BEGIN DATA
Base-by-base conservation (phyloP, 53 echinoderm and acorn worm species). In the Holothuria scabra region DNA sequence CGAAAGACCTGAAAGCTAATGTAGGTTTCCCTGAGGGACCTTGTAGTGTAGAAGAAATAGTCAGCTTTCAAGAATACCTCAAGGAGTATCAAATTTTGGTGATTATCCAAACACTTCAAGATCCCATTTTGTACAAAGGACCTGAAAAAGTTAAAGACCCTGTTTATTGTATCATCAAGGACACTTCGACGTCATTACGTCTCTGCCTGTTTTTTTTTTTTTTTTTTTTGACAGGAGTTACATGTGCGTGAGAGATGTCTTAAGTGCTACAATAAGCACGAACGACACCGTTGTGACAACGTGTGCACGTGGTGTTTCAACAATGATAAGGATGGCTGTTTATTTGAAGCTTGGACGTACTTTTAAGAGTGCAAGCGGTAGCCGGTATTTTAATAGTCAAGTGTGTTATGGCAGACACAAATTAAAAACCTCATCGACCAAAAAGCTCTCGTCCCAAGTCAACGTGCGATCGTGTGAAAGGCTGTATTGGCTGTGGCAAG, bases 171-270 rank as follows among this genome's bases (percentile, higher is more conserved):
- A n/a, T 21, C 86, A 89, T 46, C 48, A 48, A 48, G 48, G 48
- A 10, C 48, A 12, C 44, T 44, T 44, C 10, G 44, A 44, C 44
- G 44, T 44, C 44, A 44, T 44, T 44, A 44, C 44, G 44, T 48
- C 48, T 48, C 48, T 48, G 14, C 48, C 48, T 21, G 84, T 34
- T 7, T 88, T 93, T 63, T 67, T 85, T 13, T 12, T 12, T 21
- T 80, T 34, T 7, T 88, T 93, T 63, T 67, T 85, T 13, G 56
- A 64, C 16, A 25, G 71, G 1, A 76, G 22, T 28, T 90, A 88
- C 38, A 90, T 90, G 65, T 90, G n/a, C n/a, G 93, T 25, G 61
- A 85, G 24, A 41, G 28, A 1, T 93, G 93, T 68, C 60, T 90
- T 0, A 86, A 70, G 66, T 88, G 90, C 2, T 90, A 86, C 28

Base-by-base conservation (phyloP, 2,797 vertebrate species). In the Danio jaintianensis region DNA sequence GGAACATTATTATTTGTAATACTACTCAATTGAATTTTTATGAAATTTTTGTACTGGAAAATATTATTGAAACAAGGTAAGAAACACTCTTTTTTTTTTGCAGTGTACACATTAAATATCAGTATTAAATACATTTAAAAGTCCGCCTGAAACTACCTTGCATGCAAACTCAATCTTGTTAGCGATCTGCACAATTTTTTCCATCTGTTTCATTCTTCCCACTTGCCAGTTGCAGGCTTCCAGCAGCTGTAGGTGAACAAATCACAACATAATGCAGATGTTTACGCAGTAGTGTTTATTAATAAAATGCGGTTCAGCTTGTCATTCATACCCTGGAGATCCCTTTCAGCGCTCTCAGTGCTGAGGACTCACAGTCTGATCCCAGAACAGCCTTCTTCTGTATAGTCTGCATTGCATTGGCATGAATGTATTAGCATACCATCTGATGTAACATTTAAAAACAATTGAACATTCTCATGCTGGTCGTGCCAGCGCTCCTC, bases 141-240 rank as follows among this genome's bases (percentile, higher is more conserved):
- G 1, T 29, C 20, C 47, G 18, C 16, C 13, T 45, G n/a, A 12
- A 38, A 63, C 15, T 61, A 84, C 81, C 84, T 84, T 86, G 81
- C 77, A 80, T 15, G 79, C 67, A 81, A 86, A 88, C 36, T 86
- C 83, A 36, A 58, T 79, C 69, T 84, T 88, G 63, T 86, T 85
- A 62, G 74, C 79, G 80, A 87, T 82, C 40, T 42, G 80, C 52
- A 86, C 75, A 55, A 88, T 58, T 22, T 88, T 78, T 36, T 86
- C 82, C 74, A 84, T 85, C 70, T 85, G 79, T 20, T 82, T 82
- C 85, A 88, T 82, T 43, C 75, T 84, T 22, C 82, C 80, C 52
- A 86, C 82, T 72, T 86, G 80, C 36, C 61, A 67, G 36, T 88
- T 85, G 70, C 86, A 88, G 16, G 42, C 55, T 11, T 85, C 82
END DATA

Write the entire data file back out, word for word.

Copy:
Base-by-base conservation (phyloP, 53 echinoderm and acorn worm species). In the Holothuria scabra region DNA sequence CGAAAGACCTGAAAGCTAATGTAGGTTTCCCTGAGGGACCTTGTAGTGTAGAAGAAATAGTCAGCTTTCAAGAATACCTCAAGGAGTATCAAATTTTGGTGATTATCCAAACACTTCAAGATCCCATTTTGTACAAAGGACCTGAAAAAGTTAAAGACCCTGTTTATTGTATCATCAAGGACACTTCGACGTCATTACGTCTCTGCCTGTTTTTTTTTTTTTTTTTTTTGACAGGAGTTACATGTGCGTGAGAGATGTCTTAAGTGCTACAATAAGCACGAACGACACCGTTGTGACAACGTGTGCACGTGGTGTTTCAACAATGATAAGGATGGCTGTTTATTTGAAGCTTGGACGTACTTTTAAGAGTGCAAGCGGTAGCCGGTATTTTAATAGTCAAGTGTGTTATGGCAGACACAAATTAAAAACCTCATCGACCAAAAAGCTCTCGTCCCAAGTCAACGTGCGATCGTGTGAAAGGCTGTATTGGCTGTGGCAAG, bases 171-270 rank as follows among this genome's bases (percentile, higher is more conserved):
- A n/a, T 21, C 86, A 89, T 46, C 48, A 48, A 48, G 48, G 48
- A 10, C 48, A 12, C 44, T 44, T 44, C 10, G 44, A 44, C 44
- G 44, T 44, C 44, A 44, T 44, T 44, A 44, C 44, G 44, T 48
- C 48, T 48, C 48, T 48, G 14, C 48, C 48, T 21, G 84, T 34
- T 7, T 88, T 93, T 63, T 67, T 85, T 13, T 12, T 12, T 21
- T 80, T 34, T 7, T 88, T 93, T 63, T 67, T 85, T 13, G 56
- A 64, C 16, A 25, G 71, G 1, A 76, G 22, T 28, T 90, A 88
- C 38, A 90, T 90, G 65, T 90, G n/a, C n/a, G 93, T 25, G 61
- A 85, G 24, A 41, G 28, A 1, T 93, G 93, T 68, C 60, T 90
- T 0, A 86, A 70, G 66, T 88, G 90, C 2, T 90, A 86, C 28

Base-by-base conservation (phyloP, 2,797 vertebrate species). In the Danio jaintianensis region DNA sequence GGAACATTATTATTTGTAATACTACTCAATTGAATTTTTATGAAATTTTTGTACTGGAAAATATTATTGAAACAAGGTAAGAAACACTCTTTTTTTTTTGCAGTGTACACATTAAATATCAGTATTAAATACATTTAAAAGTCCGCCTGAAACTACCTTGCATGCAAACTCAATCTTGTTAGCGATCTGCACAATTTTTTCCATCTGTTTCATTCTTCCCACTTGCCAGTTGCAGGCTTCCAGCAGCTGTAGGTGAACAAATCACAACATAATGCAGATGTTTACGCAGTAGTGTTTATTAATAAAATGCGGTTCAGCTTGTCATTCATACCCTGGAGATCCCTTTCAGCGCTCTCAGTGCTGAGGACTCACAGTCTGATCCCAGAACAGCCTTCTTCTGTATAGTCTGCATTGCATTGGCATGAATGTATTAGCATACCATCTGATGTAACATTTAAAAACAATTGAACATTCTCATGCTGGTCGTGCCAGCGCTCCTC, bases 141-240 rank as follows among this genome's bases (percentile, higher is more conserved):
- G 1, T 29, C 20, C 47, G 18, C 16, C 13, T 45, G n/a, A 12
- A 38, A 63, C 15, T 61, A 84, C 81, C 84, T 84, T 86, G 81
- C 77, A 80, T 15, G 79, C 67, A 81, A 86, A 88, C 36, T 86
- C 83, A 36, A 58, T 79, C 69, T 84, T 88, G 63, T 86, T 85
- A 62, G 74, C 79, G 80, A 87, T 82, C 40, T 42, G 80, C 52
- A 86, C 75, A 55, A 88, T 58, T 22, T 88, T 78, T 36, T 86
- C 82, C 74, A 84, T 85, C 70, T 85, G 79, T 20, T 82, T 82
- C 85, A 88, T 82, T 43, C 75, T 84, T 22, C 82, C 80, C 52
- A 86, C 82, T 72, T 86, G 80, C 36, C 61, A 67, G 36, T 88
- T 85, G 70, C 86, A 88, G 16, G 42, C 55, T 11, T 85, C 82